New play rocks Malawi

The aficionados trickled to French Cultural Centre ampitheatre, and by the time the stage was set, all the terraces were taken and some had to remain standing while others sat in the aisles. It was the Sambang’oma Dancers who helped set the stage and mood with their traditional dance performance that showcased dances like gulewamkulu, manganje, sikiri and mchomanga.

When Kwathu took centre stage, the patrons were treated to more than an hour of tragic-comic suspense that was not devoid of conflict, packed with a coherent dramatic show of artistry.

The sheer enjoyment did not solely emanate from the fact that the cast of characters revolved around big names in Chichewa drama, but also because the plot was easy to follow. Yet, in its simplicity, the storyline evoked pertinent social questions.

Mwandilakwira is the story of one Masautso Chabwera (Charles Mphoka) and his wife (Enifa Chiwaya) who return home from England and organise a party to celebrate their reunion with their extended family. It is at this party that Kang’a Mathanki (Eric Mabedi) who is Mrs Chabwera’s uncle reveals that his niece was raped when she was just a little girl. This revelation could be dismissed as a result of Mathanki’s drunken stupour, but Makelekesa (John Nyanga), who is Masauko’s uncle makes an issue of it, wondering why that rape was kept secret all along.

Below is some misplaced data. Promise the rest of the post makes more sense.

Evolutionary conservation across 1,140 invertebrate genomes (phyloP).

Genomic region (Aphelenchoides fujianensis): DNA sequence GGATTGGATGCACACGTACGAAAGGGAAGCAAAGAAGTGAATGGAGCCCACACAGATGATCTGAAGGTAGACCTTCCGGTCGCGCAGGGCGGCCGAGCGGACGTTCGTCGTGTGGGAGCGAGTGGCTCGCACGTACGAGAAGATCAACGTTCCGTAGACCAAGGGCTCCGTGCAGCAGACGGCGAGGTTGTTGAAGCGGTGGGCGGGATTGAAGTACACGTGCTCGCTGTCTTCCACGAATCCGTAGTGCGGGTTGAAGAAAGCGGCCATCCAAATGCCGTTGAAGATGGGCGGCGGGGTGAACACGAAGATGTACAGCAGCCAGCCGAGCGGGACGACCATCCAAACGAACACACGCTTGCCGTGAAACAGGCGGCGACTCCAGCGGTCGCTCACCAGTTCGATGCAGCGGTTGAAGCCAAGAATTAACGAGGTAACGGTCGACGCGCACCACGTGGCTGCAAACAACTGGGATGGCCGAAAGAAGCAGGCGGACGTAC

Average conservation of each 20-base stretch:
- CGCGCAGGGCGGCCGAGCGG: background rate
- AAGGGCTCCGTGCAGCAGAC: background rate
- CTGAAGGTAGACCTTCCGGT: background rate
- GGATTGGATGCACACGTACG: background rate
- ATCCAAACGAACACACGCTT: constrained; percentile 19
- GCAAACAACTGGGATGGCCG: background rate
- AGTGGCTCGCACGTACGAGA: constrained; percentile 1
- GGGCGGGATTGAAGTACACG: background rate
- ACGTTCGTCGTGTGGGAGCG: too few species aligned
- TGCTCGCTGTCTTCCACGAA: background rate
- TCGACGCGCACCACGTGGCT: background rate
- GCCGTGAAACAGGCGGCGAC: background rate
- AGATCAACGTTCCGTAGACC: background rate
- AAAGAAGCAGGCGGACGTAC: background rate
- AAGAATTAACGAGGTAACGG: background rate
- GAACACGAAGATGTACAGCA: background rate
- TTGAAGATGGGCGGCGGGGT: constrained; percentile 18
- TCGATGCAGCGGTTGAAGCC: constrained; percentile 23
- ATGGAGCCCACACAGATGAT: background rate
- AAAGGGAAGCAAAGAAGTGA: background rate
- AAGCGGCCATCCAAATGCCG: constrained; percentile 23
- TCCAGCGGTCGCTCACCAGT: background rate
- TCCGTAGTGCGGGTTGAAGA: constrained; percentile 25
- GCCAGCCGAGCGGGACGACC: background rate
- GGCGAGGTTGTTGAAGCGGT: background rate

Also present at this party were Masauko’s father (Evans Mbewe), sister (Esther King) and brother-in-law (Felix Mashonga). As he bids farewell to return to the village, Makelekesa advises his nephew to go to a witchdoctor to have the wealth he amased in the UK protected. Masauko has his misgivings but on his wife’s insistence, the couple make the trip to see the withdoctor.

Ekhamuni Njokazidana (Bon Kalindo) is the witchdoctor, who conducts the wife out of the ‘consultation room’ and goes through rituals to cleanse Masauko. Eventually, Njokazidana tells Masauko to go to a graveyard to perform another part of the ritual and urges him to go back to his home village and sleep with either his mother or sister. When he asks him what would happen if he slept with neither of the two, the witchdoctor threatens an unspecified calamity.

Masauko makes the trip home where he coaxes his brother-in-law to go out and buy some beer. Once he is out, Masauko starts promising to buy his sister a minibus and renovate the house.

As they are trying to calculate how many roofs may be needed, the sister unknowingly takes Masauko to the bedroom. It is here that Masauko attempts to have sex with her, but she flees, only to come face to face with Masauko’s uncle in the livingroom.

As she is crying that her brother was attempting to rape her, her husband comes back home, having found no beer.

The play climaxes when Masauko raves mad. His father blames it on Masauko’s wife, that she was bewitching him so she could go away with the property. On her part, the wife lays blame on Makelekesa for advising Masauko to go and see the witchdoctor. ‘ The Nation.

December 2006
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